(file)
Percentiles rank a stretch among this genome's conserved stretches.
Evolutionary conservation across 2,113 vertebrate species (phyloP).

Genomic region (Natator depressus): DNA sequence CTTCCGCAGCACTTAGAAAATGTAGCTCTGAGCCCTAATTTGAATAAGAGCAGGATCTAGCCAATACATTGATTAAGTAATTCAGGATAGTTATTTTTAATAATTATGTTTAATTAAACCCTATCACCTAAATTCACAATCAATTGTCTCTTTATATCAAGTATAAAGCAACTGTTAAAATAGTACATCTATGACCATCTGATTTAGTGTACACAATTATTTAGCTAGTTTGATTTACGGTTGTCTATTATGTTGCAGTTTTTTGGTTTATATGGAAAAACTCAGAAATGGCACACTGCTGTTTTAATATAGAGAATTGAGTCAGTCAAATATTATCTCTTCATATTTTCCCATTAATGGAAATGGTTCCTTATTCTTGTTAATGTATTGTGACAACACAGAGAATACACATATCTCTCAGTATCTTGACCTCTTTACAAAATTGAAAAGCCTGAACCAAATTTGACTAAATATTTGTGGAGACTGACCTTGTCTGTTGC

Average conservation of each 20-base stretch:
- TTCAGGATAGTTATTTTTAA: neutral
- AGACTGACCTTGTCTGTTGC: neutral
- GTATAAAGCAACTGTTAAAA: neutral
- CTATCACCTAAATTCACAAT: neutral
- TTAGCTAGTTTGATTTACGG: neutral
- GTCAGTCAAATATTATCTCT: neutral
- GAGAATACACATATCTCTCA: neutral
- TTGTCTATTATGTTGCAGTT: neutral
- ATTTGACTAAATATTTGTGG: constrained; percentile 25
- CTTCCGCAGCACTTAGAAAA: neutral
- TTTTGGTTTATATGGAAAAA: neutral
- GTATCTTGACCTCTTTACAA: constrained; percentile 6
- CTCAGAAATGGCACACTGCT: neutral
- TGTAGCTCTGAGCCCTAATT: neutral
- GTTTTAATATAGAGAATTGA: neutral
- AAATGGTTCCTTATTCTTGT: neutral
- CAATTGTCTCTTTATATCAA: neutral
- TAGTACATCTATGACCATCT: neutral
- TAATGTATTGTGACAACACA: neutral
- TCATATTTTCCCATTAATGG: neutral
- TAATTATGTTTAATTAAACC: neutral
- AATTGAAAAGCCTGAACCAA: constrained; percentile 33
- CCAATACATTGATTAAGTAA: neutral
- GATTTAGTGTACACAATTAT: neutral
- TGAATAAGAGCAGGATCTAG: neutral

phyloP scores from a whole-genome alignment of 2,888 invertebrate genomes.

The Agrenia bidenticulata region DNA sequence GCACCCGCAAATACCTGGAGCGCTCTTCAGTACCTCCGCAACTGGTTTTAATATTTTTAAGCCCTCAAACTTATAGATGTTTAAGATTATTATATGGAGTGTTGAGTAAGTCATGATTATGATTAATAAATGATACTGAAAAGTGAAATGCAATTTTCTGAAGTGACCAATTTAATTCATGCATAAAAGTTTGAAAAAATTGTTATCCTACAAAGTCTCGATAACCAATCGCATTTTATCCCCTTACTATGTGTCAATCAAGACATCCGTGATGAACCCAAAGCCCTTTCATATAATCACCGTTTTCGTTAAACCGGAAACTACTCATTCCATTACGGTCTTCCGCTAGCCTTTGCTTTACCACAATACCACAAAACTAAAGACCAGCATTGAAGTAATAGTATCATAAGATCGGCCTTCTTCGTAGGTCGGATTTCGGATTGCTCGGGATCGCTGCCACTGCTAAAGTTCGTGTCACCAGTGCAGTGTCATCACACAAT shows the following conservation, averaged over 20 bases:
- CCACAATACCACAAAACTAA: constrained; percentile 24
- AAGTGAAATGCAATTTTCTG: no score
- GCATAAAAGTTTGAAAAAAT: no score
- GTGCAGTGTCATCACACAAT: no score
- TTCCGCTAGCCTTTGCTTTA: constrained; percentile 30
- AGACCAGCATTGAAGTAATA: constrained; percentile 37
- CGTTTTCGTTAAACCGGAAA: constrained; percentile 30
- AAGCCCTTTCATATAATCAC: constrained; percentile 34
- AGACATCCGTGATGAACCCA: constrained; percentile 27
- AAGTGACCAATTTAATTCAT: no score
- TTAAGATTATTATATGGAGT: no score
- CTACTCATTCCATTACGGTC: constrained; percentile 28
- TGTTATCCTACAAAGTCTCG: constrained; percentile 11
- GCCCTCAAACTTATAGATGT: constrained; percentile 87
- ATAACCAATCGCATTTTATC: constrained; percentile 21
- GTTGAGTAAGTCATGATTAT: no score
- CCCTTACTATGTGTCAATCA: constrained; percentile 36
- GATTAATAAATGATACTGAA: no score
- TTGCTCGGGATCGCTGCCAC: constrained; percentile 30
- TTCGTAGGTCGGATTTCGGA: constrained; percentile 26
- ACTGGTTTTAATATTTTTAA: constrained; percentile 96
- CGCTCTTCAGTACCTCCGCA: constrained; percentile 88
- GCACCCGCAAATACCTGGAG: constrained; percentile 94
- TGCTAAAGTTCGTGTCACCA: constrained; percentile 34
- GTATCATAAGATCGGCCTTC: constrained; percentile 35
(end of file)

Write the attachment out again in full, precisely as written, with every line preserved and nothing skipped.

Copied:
Percentiles rank a stretch among this genome's conserved stretches.
Evolutionary conservation across 2,113 vertebrate species (phyloP).

Genomic region (Natator depressus): DNA sequence CTTCCGCAGCACTTAGAAAATGTAGCTCTGAGCCCTAATTTGAATAAGAGCAGGATCTAGCCAATACATTGATTAAGTAATTCAGGATAGTTATTTTTAATAATTATGTTTAATTAAACCCTATCACCTAAATTCACAATCAATTGTCTCTTTATATCAAGTATAAAGCAACTGTTAAAATAGTACATCTATGACCATCTGATTTAGTGTACACAATTATTTAGCTAGTTTGATTTACGGTTGTCTATTATGTTGCAGTTTTTTGGTTTATATGGAAAAACTCAGAAATGGCACACTGCTGTTTTAATATAGAGAATTGAGTCAGTCAAATATTATCTCTTCATATTTTCCCATTAATGGAAATGGTTCCTTATTCTTGTTAATGTATTGTGACAACACAGAGAATACACATATCTCTCAGTATCTTGACCTCTTTACAAAATTGAAAAGCCTGAACCAAATTTGACTAAATATTTGTGGAGACTGACCTTGTCTGTTGC

Average conservation of each 20-base stretch:
- TTCAGGATAGTTATTTTTAA: neutral
- AGACTGACCTTGTCTGTTGC: neutral
- GTATAAAGCAACTGTTAAAA: neutral
- CTATCACCTAAATTCACAAT: neutral
- TTAGCTAGTTTGATTTACGG: neutral
- GTCAGTCAAATATTATCTCT: neutral
- GAGAATACACATATCTCTCA: neutral
- TTGTCTATTATGTTGCAGTT: neutral
- ATTTGACTAAATATTTGTGG: constrained; percentile 25
- CTTCCGCAGCACTTAGAAAA: neutral
- TTTTGGTTTATATGGAAAAA: neutral
- GTATCTTGACCTCTTTACAA: constrained; percentile 6
- CTCAGAAATGGCACACTGCT: neutral
- TGTAGCTCTGAGCCCTAATT: neutral
- GTTTTAATATAGAGAATTGA: neutral
- AAATGGTTCCTTATTCTTGT: neutral
- CAATTGTCTCTTTATATCAA: neutral
- TAGTACATCTATGACCATCT: neutral
- TAATGTATTGTGACAACACA: neutral
- TCATATTTTCCCATTAATGG: neutral
- TAATTATGTTTAATTAAACC: neutral
- AATTGAAAAGCCTGAACCAA: constrained; percentile 33
- CCAATACATTGATTAAGTAA: neutral
- GATTTAGTGTACACAATTAT: neutral
- TGAATAAGAGCAGGATCTAG: neutral

phyloP scores from a whole-genome alignment of 2,888 invertebrate genomes.

The Agrenia bidenticulata region DNA sequence GCACCCGCAAATACCTGGAGCGCTCTTCAGTACCTCCGCAACTGGTTTTAATATTTTTAAGCCCTCAAACTTATAGATGTTTAAGATTATTATATGGAGTGTTGAGTAAGTCATGATTATGATTAATAAATGATACTGAAAAGTGAAATGCAATTTTCTGAAGTGACCAATTTAATTCATGCATAAAAGTTTGAAAAAATTGTTATCCTACAAAGTCTCGATAACCAATCGCATTTTATCCCCTTACTATGTGTCAATCAAGACATCCGTGATGAACCCAAAGCCCTTTCATATAATCACCGTTTTCGTTAAACCGGAAACTACTCATTCCATTACGGTCTTCCGCTAGCCTTTGCTTTACCACAATACCACAAAACTAAAGACCAGCATTGAAGTAATAGTATCATAAGATCGGCCTTCTTCGTAGGTCGGATTTCGGATTGCTCGGGATCGCTGCCACTGCTAAAGTTCGTGTCACCAGTGCAGTGTCATCACACAAT shows the following conservation, averaged over 20 bases:
- CCACAATACCACAAAACTAA: constrained; percentile 24
- AAGTGAAATGCAATTTTCTG: no score
- GCATAAAAGTTTGAAAAAAT: no score
- GTGCAGTGTCATCACACAAT: no score
- TTCCGCTAGCCTTTGCTTTA: constrained; percentile 30
- AGACCAGCATTGAAGTAATA: constrained; percentile 37
- CGTTTTCGTTAAACCGGAAA: constrained; percentile 30
- AAGCCCTTTCATATAATCAC: constrained; percentile 34
- AGACATCCGTGATGAACCCA: constrained; percentile 27
- AAGTGACCAATTTAATTCAT: no score
- TTAAGATTATTATATGGAGT: no score
- CTACTCATTCCATTACGGTC: constrained; percentile 28
- TGTTATCCTACAAAGTCTCG: constrained; percentile 11
- GCCCTCAAACTTATAGATGT: constrained; percentile 87
- ATAACCAATCGCATTTTATC: constrained; percentile 21
- GTTGAGTAAGTCATGATTAT: no score
- CCCTTACTATGTGTCAATCA: constrained; percentile 36
- GATTAATAAATGATACTGAA: no score
- TTGCTCGGGATCGCTGCCAC: constrained; percentile 30
- TTCGTAGGTCGGATTTCGGA: constrained; percentile 26
- ACTGGTTTTAATATTTTTAA: constrained; percentile 96
- CGCTCTTCAGTACCTCCGCA: constrained; percentile 88
- GCACCCGCAAATACCTGGAG: constrained; percentile 94
- TGCTAAAGTTCGTGTCACCA: constrained; percentile 34
- GTATCATAAGATCGGCCTTC: constrained; percentile 35